This quarter’s selection

Issue: 136

There are rich pickings in the two issues of Historical Materialism published since we last appeared. In the first (number 20.1) we have the Marxist classical scholar Richard Seaford exploring the parallels between the structure of ancient Greek philosophy and the money economy developing in the city states of Greece and Asia Minor during the 6th century BC. This is a thesis that he first developed in Money and the Early Greek Mind (2004), but here Seaford relates it to the earlier work of the Marxist philosopher Alfred Sohn-Rethel. Elsewhere Tony Norfield offers an analysis of financial derivatives that differs sharply from the pioneering Marxist study by Dick Bryan and Michael Rafferty. His central claim is that “derivatives did not cause the crisis; they gave it a peculiar intensity and financial form. Low growth and low profitability were the reasons for the boom in derivatives-trading and ‘financial innovation’.”

The following issue (20.2) starts with David Harvey’s 2011 Deutscher Memorial Lecture, “History versus Theory: A Commentary on Marx’s Method in Capital”. As one would expect, Harvey offers many rich insights, but his overall interpretation rests on a strained reading of a passage in the Grundrisse and ignores Marx’s effort carefully to construct and order the categories he uses to analyse capitalism. Other treats include Mariano Féliz arguing that the economic strategy pursued by Argentina under Néstor Kirchner and Cristina Fernández represents a modification of neoliberalism, and Alex Levant on the brilliant Soviet Marxist philosopher Ewald Ilienkov (one of whose texts is also translated in this issue).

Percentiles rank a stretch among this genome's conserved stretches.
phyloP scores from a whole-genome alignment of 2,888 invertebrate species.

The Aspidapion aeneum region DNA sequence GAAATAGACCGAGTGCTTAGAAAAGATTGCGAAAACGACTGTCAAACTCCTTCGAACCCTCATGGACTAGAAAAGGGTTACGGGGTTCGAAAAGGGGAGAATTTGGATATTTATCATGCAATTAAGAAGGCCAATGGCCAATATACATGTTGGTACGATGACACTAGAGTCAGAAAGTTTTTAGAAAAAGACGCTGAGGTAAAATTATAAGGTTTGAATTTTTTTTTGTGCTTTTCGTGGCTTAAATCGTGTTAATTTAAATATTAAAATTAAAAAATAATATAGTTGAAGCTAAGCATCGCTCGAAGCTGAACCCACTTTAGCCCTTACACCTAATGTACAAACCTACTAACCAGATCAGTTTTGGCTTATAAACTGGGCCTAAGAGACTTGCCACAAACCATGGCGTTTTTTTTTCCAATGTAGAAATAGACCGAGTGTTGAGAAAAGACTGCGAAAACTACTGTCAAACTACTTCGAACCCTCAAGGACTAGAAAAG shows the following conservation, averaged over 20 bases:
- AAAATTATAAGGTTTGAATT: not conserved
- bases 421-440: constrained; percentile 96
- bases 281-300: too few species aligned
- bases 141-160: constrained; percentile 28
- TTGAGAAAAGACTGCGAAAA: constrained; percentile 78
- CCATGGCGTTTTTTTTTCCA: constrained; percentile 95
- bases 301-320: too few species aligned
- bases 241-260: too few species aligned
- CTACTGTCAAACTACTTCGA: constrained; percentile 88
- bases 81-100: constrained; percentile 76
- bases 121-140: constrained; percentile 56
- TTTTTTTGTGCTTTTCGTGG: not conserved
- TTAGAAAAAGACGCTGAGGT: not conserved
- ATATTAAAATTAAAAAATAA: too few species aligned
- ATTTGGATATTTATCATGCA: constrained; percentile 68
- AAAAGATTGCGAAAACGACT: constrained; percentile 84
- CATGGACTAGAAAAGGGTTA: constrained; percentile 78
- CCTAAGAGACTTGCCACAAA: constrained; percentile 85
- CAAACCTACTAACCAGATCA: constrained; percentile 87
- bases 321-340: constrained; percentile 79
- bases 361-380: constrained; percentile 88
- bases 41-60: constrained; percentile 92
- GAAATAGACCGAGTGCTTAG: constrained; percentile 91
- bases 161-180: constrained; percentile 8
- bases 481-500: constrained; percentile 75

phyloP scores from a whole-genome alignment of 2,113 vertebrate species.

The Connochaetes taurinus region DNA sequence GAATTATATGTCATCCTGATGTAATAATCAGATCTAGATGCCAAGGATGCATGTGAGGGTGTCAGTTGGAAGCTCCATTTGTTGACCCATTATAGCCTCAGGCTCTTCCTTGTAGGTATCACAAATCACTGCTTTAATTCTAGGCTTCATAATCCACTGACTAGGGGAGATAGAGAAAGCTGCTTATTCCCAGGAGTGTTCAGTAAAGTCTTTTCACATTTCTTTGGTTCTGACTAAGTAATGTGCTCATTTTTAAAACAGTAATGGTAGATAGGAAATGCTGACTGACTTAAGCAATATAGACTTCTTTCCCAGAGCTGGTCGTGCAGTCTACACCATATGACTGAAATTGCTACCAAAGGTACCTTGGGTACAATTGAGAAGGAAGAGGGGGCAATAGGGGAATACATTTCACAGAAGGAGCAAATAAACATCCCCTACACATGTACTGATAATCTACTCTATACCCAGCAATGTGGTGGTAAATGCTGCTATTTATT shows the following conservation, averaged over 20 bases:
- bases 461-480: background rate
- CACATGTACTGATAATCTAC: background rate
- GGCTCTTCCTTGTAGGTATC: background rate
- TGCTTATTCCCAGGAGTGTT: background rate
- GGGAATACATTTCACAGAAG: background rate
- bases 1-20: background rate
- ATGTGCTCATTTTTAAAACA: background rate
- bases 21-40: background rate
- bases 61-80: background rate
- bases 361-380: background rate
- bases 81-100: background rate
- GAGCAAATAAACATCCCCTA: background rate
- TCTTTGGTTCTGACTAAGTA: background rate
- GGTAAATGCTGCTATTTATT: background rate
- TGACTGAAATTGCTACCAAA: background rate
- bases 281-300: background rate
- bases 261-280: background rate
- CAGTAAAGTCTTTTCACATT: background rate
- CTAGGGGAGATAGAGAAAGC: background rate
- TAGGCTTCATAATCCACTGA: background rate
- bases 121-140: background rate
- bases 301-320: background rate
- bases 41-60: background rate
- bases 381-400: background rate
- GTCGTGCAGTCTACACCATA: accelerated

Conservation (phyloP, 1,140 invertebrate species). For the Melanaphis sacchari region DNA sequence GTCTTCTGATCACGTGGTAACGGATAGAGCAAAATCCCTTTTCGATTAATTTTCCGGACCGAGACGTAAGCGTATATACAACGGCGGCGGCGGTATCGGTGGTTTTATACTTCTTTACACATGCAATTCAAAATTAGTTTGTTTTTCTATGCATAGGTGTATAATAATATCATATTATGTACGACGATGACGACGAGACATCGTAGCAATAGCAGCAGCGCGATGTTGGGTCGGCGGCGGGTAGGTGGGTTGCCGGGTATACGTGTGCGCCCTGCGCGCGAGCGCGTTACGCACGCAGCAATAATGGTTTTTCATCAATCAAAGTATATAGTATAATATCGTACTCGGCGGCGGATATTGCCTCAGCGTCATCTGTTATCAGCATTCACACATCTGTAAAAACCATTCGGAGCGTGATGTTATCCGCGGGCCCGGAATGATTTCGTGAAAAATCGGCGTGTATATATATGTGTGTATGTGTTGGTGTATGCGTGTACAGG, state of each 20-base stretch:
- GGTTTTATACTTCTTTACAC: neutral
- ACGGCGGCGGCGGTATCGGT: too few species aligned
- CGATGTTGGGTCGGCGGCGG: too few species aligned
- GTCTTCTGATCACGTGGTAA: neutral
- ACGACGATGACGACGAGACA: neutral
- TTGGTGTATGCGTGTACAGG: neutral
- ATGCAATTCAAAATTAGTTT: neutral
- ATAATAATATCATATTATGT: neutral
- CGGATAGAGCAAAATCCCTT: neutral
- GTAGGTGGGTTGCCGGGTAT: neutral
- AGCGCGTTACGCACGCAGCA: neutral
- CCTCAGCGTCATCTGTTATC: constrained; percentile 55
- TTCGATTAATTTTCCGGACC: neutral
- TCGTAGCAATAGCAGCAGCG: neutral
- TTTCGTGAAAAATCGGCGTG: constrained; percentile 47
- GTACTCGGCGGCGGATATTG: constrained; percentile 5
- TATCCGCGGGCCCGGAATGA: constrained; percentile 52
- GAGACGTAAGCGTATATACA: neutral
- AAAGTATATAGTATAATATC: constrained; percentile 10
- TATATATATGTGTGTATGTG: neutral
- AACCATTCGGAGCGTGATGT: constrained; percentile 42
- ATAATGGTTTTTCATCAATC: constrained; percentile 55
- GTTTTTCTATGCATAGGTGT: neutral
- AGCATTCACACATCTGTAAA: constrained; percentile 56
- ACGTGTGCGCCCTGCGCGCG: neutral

The latest New Left Review (II/76) has useful pieces on those uneasy neighbours Turkey and Greece. Cihan Tu_al dismantles the so-called “Turkish model” of neoliberal Islamism that Recep Tayyip Erdo_an’s government offers to Egypt and Tunisia but is perhaps too sympathetic to the fears of the Islamophobic wing of the Turkish left.1 Yannis Mavris focuses on Greece’s two watershed elections in May and June. He stresses “the massive campaign to intimidate the population” that contained the advance of Syriza on 17 June, but stresses that Syriza nevertheless “has emerged as the dominant political formation among the middle- and working-class strata who have been impoverished by the crisis”. Greece, he concludes, is seeing “the formation of a new large-scale party of the left” unparalleled since the late 1950s. Elsewhere Robin Blackburn remembers the radical journalist Alexander Cockburn, who died in July.

The 2012 issue of Revolutionary History is a celebration of the 50th anniversary of the Algerian Revolution. The journal’s guest editor (and frequent International Socialism contributor) Ian Birchall has amassed a wide range of materials on the theme of “European Revolutionaries and Algerian Independence, 1954-1962”. The journal offers the fullest account in English of the role of the revolutionary left in giving political and practical solidarity to the Algerian liberation struggle. Included are substantial extracts from Les Camarades des Frères, Sylvain Pattieu’s book about the role of Trotskyists and anarchists during the war, and other accounts which draw on documents by and interviews with participants.2

The Canadian socialist scholar John Riddell picks up from Ian Birchall’s review of of his book on the Fourth Congress of the Communist International (Comintern) in our last issue to discuss “The Comintern as a School of Socialist Strategy” on his excellent website.3 John takes up Ian’s advice that “if we study [the Comintern records] carefully, without trying to read off simple slogans or directives, they can be of great value” in order to look at how the lessons of the Comintern might inform socialist strategy today.

There are a number of interesting pieces in the September/October issue of the US socialist journal Against the Current. In the aftermath of the massacre of striking miners at Marikana, the journal collects a number of articles examining the left and social movements in South Africa. Elsewhere in the issue Kim Moody looks at the history of mass strikes in the US to examine why the Occupy movement’s call for general strikes met with only limited success.4

Finally, the summer issue of Socialism and Democracy has a symposium on the “Promise and Challenge of the Occupy Movement”. The 14 articles it collects cover topics ranging from the links between Occupy and the post-Seattle anti-capitalist movement to the role of social media in Occupy.




2: The journal can be ordered from the website


4: All articles are available at their website